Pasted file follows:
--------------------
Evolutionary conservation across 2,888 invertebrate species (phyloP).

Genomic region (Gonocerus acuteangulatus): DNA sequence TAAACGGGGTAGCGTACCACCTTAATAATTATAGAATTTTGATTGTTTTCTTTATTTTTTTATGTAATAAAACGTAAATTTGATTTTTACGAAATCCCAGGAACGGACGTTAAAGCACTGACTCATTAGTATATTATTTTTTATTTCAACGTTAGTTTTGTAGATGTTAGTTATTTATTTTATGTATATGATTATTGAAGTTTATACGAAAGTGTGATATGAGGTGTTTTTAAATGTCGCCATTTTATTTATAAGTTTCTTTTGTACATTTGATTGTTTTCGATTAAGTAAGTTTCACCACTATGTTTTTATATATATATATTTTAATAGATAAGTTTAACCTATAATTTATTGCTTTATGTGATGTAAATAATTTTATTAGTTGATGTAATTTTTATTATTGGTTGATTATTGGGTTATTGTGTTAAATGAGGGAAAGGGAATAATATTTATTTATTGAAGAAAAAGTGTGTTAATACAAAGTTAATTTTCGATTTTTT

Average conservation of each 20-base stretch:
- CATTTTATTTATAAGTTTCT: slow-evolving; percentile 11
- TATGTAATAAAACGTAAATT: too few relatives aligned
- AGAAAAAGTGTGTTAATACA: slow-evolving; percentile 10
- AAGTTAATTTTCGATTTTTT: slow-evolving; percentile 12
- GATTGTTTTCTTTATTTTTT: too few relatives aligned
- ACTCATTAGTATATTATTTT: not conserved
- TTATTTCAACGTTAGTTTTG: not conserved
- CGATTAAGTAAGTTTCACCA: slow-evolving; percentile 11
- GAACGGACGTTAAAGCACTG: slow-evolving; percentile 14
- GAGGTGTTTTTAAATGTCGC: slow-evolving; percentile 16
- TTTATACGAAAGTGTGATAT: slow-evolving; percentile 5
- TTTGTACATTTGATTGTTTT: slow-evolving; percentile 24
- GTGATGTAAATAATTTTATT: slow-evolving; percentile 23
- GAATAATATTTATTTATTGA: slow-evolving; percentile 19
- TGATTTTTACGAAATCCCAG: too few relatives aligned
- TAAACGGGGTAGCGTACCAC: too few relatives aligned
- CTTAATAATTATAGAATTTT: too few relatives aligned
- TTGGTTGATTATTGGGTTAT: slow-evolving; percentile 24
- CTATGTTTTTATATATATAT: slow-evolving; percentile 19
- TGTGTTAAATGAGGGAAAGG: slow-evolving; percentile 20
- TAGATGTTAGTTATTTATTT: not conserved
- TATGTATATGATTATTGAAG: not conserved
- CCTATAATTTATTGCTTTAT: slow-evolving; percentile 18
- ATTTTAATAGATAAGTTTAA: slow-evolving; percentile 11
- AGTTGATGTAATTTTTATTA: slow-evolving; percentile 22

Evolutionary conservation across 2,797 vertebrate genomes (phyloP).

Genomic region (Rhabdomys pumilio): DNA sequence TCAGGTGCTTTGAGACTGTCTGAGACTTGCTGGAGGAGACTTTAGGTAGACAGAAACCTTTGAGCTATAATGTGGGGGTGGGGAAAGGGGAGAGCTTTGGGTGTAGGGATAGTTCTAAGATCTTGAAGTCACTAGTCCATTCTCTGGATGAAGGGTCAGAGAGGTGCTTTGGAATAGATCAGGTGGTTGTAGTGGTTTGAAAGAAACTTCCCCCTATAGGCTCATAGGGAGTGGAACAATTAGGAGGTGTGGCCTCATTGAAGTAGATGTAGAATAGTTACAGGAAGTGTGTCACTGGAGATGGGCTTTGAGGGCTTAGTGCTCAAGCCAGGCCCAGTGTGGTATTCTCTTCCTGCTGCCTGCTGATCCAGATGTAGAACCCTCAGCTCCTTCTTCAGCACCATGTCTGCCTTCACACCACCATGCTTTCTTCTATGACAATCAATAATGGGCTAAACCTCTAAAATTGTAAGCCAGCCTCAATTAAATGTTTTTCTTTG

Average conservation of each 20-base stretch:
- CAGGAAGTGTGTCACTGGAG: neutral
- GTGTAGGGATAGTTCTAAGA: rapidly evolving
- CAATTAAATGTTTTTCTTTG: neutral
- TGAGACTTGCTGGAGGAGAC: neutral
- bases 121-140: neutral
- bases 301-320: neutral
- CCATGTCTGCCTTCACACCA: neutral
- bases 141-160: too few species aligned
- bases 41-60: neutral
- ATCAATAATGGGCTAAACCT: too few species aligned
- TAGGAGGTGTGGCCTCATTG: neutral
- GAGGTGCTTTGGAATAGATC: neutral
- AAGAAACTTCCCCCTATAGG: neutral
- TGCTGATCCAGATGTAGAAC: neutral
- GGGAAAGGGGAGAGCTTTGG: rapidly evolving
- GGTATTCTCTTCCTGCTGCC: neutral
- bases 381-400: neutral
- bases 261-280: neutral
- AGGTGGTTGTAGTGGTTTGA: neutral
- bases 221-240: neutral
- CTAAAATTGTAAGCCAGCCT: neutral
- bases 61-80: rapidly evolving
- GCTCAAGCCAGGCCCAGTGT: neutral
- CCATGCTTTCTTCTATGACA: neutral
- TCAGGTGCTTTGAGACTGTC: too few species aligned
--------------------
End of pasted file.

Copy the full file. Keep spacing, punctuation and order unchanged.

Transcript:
Evolutionary conservation across 2,888 invertebrate species (phyloP).

Genomic region (Gonocerus acuteangulatus): DNA sequence TAAACGGGGTAGCGTACCACCTTAATAATTATAGAATTTTGATTGTTTTCTTTATTTTTTTATGTAATAAAACGTAAATTTGATTTTTACGAAATCCCAGGAACGGACGTTAAAGCACTGACTCATTAGTATATTATTTTTTATTTCAACGTTAGTTTTGTAGATGTTAGTTATTTATTTTATGTATATGATTATTGAAGTTTATACGAAAGTGTGATATGAGGTGTTTTTAAATGTCGCCATTTTATTTATAAGTTTCTTTTGTACATTTGATTGTTTTCGATTAAGTAAGTTTCACCACTATGTTTTTATATATATATATTTTAATAGATAAGTTTAACCTATAATTTATTGCTTTATGTGATGTAAATAATTTTATTAGTTGATGTAATTTTTATTATTGGTTGATTATTGGGTTATTGTGTTAAATGAGGGAAAGGGAATAATATTTATTTATTGAAGAAAAAGTGTGTTAATACAAAGTTAATTTTCGATTTTTT

Average conservation of each 20-base stretch:
- CATTTTATTTATAAGTTTCT: slow-evolving; percentile 11
- TATGTAATAAAACGTAAATT: too few relatives aligned
- AGAAAAAGTGTGTTAATACA: slow-evolving; percentile 10
- AAGTTAATTTTCGATTTTTT: slow-evolving; percentile 12
- GATTGTTTTCTTTATTTTTT: too few relatives aligned
- ACTCATTAGTATATTATTTT: not conserved
- TTATTTCAACGTTAGTTTTG: not conserved
- CGATTAAGTAAGTTTCACCA: slow-evolving; percentile 11
- GAACGGACGTTAAAGCACTG: slow-evolving; percentile 14
- GAGGTGTTTTTAAATGTCGC: slow-evolving; percentile 16
- TTTATACGAAAGTGTGATAT: slow-evolving; percentile 5
- TTTGTACATTTGATTGTTTT: slow-evolving; percentile 24
- GTGATGTAAATAATTTTATT: slow-evolving; percentile 23
- GAATAATATTTATTTATTGA: slow-evolving; percentile 19
- TGATTTTTACGAAATCCCAG: too few relatives aligned
- TAAACGGGGTAGCGTACCAC: too few relatives aligned
- CTTAATAATTATAGAATTTT: too few relatives aligned
- TTGGTTGATTATTGGGTTAT: slow-evolving; percentile 24
- CTATGTTTTTATATATATAT: slow-evolving; percentile 19
- TGTGTTAAATGAGGGAAAGG: slow-evolving; percentile 20
- TAGATGTTAGTTATTTATTT: not conserved
- TATGTATATGATTATTGAAG: not conserved
- CCTATAATTTATTGCTTTAT: slow-evolving; percentile 18
- ATTTTAATAGATAAGTTTAA: slow-evolving; percentile 11
- AGTTGATGTAATTTTTATTA: slow-evolving; percentile 22

Evolutionary conservation across 2,797 vertebrate genomes (phyloP).

Genomic region (Rhabdomys pumilio): DNA sequence TCAGGTGCTTTGAGACTGTCTGAGACTTGCTGGAGGAGACTTTAGGTAGACAGAAACCTTTGAGCTATAATGTGGGGGTGGGGAAAGGGGAGAGCTTTGGGTGTAGGGATAGTTCTAAGATCTTGAAGTCACTAGTCCATTCTCTGGATGAAGGGTCAGAGAGGTGCTTTGGAATAGATCAGGTGGTTGTAGTGGTTTGAAAGAAACTTCCCCCTATAGGCTCATAGGGAGTGGAACAATTAGGAGGTGTGGCCTCATTGAAGTAGATGTAGAATAGTTACAGGAAGTGTGTCACTGGAGATGGGCTTTGAGGGCTTAGTGCTCAAGCCAGGCCCAGTGTGGTATTCTCTTCCTGCTGCCTGCTGATCCAGATGTAGAACCCTCAGCTCCTTCTTCAGCACCATGTCTGCCTTCACACCACCATGCTTTCTTCTATGACAATCAATAATGGGCTAAACCTCTAAAATTGTAAGCCAGCCTCAATTAAATGTTTTTCTTTG

Average conservation of each 20-base stretch:
- CAGGAAGTGTGTCACTGGAG: neutral
- GTGTAGGGATAGTTCTAAGA: rapidly evolving
- CAATTAAATGTTTTTCTTTG: neutral
- TGAGACTTGCTGGAGGAGAC: neutral
- bases 121-140: neutral
- bases 301-320: neutral
- CCATGTCTGCCTTCACACCA: neutral
- bases 141-160: too few species aligned
- bases 41-60: neutral
- ATCAATAATGGGCTAAACCT: too few species aligned
- TAGGAGGTGTGGCCTCATTG: neutral
- GAGGTGCTTTGGAATAGATC: neutral
- AAGAAACTTCCCCCTATAGG: neutral
- TGCTGATCCAGATGTAGAAC: neutral
- GGGAAAGGGGAGAGCTTTGG: rapidly evolving
- GGTATTCTCTTCCTGCTGCC: neutral
- bases 381-400: neutral
- bases 261-280: neutral
- AGGTGGTTGTAGTGGTTTGA: neutral
- bases 221-240: neutral
- CTAAAATTGTAAGCCAGCCT: neutral
- bases 61-80: rapidly evolving
- GCTCAAGCCAGGCCCAGTGT: neutral
- CCATGCTTTCTTCTATGACA: neutral
- TCAGGTGCTTTGAGACTGTC: too few species aligned